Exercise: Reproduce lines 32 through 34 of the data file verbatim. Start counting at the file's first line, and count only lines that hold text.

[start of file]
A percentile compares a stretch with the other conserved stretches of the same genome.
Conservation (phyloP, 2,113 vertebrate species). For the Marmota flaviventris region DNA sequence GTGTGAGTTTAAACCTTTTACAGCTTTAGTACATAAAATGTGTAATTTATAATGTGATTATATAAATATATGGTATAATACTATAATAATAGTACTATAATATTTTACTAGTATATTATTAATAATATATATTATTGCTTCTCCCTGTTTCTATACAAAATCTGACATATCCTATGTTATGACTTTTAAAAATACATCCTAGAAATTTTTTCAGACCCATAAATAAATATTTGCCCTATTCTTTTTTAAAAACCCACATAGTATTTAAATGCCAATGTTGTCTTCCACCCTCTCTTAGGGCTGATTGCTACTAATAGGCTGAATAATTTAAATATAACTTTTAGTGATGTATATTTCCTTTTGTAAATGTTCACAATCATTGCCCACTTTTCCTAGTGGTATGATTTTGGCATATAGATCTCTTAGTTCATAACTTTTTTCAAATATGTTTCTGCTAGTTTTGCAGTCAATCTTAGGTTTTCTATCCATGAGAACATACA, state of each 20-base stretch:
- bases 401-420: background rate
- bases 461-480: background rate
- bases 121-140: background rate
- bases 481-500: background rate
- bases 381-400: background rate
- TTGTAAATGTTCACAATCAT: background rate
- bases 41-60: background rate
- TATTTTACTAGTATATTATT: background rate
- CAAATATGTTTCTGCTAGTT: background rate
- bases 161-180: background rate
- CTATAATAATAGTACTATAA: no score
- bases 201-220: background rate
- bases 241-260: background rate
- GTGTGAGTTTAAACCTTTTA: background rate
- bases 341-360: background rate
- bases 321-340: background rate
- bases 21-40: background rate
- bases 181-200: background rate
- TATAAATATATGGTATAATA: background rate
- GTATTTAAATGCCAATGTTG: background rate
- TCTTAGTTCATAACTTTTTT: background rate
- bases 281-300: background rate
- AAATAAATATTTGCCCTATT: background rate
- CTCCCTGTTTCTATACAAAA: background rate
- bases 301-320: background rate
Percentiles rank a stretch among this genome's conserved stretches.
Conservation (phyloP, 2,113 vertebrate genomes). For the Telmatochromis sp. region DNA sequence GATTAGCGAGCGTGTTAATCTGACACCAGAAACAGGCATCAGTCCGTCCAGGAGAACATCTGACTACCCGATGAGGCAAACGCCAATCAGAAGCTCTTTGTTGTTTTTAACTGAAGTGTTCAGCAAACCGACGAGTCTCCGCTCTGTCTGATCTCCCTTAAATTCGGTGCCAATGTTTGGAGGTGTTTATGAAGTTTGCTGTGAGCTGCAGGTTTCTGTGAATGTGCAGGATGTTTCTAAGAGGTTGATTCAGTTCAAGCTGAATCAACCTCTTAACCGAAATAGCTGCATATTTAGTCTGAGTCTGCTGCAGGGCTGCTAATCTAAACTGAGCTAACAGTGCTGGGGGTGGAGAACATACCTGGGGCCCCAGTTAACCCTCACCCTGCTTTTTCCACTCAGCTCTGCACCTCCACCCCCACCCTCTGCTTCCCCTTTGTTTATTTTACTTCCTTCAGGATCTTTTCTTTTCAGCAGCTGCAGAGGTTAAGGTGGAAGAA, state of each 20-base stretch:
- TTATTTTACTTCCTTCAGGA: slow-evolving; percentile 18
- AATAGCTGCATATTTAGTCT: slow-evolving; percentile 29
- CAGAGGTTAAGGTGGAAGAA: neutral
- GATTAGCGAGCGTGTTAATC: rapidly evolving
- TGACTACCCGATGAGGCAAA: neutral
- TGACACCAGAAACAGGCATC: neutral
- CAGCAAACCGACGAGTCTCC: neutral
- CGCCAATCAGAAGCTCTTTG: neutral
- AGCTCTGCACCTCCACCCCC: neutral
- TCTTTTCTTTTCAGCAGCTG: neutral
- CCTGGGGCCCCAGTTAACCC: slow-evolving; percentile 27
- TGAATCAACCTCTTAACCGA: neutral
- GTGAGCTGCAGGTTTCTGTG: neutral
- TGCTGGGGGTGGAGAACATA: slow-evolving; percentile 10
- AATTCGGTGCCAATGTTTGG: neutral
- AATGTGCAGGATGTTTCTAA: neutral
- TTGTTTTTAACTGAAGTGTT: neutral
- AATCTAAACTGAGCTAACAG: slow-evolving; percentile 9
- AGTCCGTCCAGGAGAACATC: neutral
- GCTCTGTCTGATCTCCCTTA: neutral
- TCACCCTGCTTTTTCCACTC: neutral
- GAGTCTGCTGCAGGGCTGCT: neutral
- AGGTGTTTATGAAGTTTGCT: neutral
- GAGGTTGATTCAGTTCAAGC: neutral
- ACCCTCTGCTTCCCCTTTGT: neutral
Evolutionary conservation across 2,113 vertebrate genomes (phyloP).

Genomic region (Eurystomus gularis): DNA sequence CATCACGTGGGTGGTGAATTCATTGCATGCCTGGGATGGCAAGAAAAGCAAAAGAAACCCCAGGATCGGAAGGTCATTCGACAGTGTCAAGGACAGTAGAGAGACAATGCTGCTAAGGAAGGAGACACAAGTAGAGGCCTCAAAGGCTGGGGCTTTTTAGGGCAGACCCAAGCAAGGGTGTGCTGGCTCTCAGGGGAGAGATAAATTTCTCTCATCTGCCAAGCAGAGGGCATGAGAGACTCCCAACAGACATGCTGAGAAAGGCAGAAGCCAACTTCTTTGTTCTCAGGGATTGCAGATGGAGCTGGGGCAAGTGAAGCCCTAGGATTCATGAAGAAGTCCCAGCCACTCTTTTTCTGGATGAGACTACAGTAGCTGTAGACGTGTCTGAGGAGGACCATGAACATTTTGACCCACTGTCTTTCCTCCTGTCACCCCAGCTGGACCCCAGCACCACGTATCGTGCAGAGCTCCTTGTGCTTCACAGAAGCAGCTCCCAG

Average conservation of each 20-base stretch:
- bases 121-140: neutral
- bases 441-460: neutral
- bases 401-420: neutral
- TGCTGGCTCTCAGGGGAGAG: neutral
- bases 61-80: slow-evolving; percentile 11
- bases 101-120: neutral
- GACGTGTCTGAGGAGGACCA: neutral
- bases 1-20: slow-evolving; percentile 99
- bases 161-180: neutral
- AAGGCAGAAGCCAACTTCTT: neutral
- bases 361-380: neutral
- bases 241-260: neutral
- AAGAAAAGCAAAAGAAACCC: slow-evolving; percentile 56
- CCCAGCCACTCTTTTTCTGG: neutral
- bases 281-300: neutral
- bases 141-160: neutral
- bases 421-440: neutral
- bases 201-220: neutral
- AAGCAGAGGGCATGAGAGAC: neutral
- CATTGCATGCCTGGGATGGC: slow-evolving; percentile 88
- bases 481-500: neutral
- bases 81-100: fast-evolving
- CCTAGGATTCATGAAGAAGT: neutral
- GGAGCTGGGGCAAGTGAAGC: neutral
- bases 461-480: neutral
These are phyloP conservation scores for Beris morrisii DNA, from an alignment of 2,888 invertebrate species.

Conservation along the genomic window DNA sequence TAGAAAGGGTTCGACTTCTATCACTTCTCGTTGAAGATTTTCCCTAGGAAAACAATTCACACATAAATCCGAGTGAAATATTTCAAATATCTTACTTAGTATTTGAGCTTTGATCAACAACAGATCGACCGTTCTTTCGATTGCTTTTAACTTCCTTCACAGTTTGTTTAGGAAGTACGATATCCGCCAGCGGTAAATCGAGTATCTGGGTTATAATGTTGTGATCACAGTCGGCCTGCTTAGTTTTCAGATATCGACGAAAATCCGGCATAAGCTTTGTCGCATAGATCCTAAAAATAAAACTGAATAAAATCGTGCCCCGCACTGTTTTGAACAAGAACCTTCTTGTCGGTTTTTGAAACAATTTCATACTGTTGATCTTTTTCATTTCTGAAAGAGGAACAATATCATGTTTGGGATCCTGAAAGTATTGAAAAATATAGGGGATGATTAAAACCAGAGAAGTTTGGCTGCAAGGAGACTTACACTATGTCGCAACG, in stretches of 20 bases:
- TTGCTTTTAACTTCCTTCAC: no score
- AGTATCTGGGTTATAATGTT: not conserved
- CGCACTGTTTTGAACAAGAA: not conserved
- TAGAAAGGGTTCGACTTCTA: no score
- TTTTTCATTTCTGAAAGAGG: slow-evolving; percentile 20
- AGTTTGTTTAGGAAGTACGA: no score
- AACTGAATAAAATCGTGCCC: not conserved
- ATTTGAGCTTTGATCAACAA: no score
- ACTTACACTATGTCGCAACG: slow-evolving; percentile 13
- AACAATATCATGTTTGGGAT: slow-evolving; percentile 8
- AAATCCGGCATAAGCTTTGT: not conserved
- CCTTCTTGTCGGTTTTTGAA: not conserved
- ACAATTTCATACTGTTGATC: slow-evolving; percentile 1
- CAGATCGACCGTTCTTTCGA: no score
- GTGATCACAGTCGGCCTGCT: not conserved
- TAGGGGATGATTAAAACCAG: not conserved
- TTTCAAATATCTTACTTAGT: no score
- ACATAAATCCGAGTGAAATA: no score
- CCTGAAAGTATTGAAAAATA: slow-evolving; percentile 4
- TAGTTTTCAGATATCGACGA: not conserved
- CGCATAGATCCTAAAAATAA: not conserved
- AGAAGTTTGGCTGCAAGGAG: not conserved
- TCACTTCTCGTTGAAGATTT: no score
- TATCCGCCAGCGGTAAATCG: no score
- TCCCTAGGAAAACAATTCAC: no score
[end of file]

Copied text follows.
- CAGAGGTTAAGGTGGAAGAA: neutral
- GATTAGCGAGCGTGTTAATC: rapidly evolving
- TGACTACCCGATGAGGCAAA: neutral